How Soon is “Too Soon”?: Southern Alberta Floods of 2013
Here in my province, there was epic flooding in the month of June, resulting in widespread damage and evacuations in many communities. The downtown area of one of our biggest cities was actually underwater for long periods.
Many reacted by expressing moral support and by giving money to aid in the relief efforts.
Some, however, also chose to raise a debate about the issues behind this disaster. For example: there was apparently a report done in 2005 about mitigation of effects of future flooding, and some are claiming it was ignored by the government.
There are also those who believe that this kind of tragedy could be prevented or reduced by paying more attention to how and where we build our homes and businesses, how human development affects such ecological factors as watersheds, and how much we rely on external infrastructure for our basic needs.
As more and more alarming news came out of the flood region, some started bringing these topics up on social media. They received some backlash from those who felt it was insensitive to ‘lay blame’ while people were suffering, struggling to meet basic needs, and experiencing loss. They were told that this was simply not the time to get into those topics – what we needed to focus on at that moment was supporting those affected.
I do agree that in times of crisis, those most affected deserve the support that they need to meet their immediate needs. I also know that the desire to help often exceeds the need for it.
So why not use that extra attention and energy to have a substantive conversation about what’s led to the crisis?
Most of the time, getting any traction for a conversation about watersheds and developmental design is tough. There is a lot that can be done to make our homes and businesses less vulnerable to natural disasters, but it’s not something most people have much time for under normal circumstances.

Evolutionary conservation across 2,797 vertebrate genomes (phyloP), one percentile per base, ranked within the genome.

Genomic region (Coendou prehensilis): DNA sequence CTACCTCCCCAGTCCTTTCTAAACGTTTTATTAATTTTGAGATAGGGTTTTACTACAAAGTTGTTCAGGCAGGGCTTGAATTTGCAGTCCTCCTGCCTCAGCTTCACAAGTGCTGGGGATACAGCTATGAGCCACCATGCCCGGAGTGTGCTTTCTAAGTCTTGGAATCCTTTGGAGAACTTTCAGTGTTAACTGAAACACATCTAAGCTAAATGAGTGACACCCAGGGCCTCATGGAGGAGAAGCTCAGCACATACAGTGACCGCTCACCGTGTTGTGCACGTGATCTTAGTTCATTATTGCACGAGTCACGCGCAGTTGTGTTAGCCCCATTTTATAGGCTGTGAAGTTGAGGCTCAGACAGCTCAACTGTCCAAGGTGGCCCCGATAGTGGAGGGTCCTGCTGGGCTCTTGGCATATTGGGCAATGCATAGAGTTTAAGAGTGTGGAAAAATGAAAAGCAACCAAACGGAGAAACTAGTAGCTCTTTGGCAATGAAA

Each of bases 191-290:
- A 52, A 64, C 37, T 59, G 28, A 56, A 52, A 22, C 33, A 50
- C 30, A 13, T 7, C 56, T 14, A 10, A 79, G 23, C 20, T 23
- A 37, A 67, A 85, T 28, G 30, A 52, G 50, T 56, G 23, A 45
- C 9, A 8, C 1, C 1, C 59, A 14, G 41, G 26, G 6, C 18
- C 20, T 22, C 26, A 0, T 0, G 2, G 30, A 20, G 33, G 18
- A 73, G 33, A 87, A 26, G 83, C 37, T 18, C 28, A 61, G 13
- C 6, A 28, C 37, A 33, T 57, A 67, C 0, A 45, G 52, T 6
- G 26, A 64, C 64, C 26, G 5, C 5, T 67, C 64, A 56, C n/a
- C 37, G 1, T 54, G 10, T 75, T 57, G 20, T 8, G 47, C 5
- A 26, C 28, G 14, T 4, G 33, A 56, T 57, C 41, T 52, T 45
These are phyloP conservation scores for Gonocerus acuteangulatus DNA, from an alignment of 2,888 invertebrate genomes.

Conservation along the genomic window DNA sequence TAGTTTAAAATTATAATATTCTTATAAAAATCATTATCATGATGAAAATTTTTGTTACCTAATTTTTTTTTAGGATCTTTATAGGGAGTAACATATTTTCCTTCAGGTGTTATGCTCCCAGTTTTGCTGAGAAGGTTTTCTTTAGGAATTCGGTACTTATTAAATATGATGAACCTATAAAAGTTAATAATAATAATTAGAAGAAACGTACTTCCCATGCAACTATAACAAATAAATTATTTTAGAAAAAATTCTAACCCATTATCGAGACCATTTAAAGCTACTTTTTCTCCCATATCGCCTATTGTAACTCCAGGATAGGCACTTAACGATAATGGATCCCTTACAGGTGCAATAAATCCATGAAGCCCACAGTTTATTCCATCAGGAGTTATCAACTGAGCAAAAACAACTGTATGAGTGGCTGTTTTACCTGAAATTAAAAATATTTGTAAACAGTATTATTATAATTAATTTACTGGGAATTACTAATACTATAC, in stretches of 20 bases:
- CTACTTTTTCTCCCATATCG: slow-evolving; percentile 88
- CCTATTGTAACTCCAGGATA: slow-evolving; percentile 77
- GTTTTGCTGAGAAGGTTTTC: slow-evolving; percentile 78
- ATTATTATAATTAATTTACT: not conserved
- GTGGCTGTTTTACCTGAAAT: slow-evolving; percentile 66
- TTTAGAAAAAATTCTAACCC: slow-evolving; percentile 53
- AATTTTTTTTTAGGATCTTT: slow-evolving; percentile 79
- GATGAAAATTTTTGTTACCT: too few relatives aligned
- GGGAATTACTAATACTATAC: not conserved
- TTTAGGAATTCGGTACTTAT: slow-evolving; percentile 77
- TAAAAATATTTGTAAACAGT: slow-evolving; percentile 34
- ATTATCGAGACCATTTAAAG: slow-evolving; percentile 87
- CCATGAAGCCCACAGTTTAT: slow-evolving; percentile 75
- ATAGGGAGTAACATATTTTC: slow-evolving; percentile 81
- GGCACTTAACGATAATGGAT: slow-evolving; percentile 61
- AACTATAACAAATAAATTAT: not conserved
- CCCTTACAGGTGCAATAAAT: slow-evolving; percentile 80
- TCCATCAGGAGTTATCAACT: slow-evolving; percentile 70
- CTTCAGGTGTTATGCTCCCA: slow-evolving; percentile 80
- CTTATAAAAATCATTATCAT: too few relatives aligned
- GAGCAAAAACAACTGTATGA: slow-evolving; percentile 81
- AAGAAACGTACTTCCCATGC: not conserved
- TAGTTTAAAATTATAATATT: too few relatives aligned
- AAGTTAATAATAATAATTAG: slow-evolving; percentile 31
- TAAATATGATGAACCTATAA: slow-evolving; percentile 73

Another tough sell is self-sufficiency. I heard about one enterprising family that built a rainwater treatment system into their Calgary home. While their neighbours were struggling to get enough to drink and having to rely on outside relief, they had their own clean and usable supply.
But during crisis free times, how easy is it to convince most people to make this kind of investment? It’s not the path of least resistance; it seems a little extreme; it takes time and money and effort.
So why not talk about this stuff in the aftermath of a disaster, while the consequences are front and centre? About what’s behind our vulnerability to the whims of Mother Nature, and how it can be managed? About how choices at the policy level, at the organizational level, and at the individual level, affect us in this kind of situation?
Is it a mean thing to do if it involves criticizing the choices of people who are now suffering? I don’t think so. We’re not talking about withholding relief or support from them.
But if they’ve made choices that have led to the effects we’re seeing, why not name that? We talk about accountability – what does that mean, if not this? By definition, it means talking about failures and opportunities to do better. How else can we do better in future?
Maybe it would be ‘nicer’ to wait until the crisis has passed. Maybe it would offend fewer people. But that seems like a really good way to see the same tragedy play out all over again, when the next disaster hits.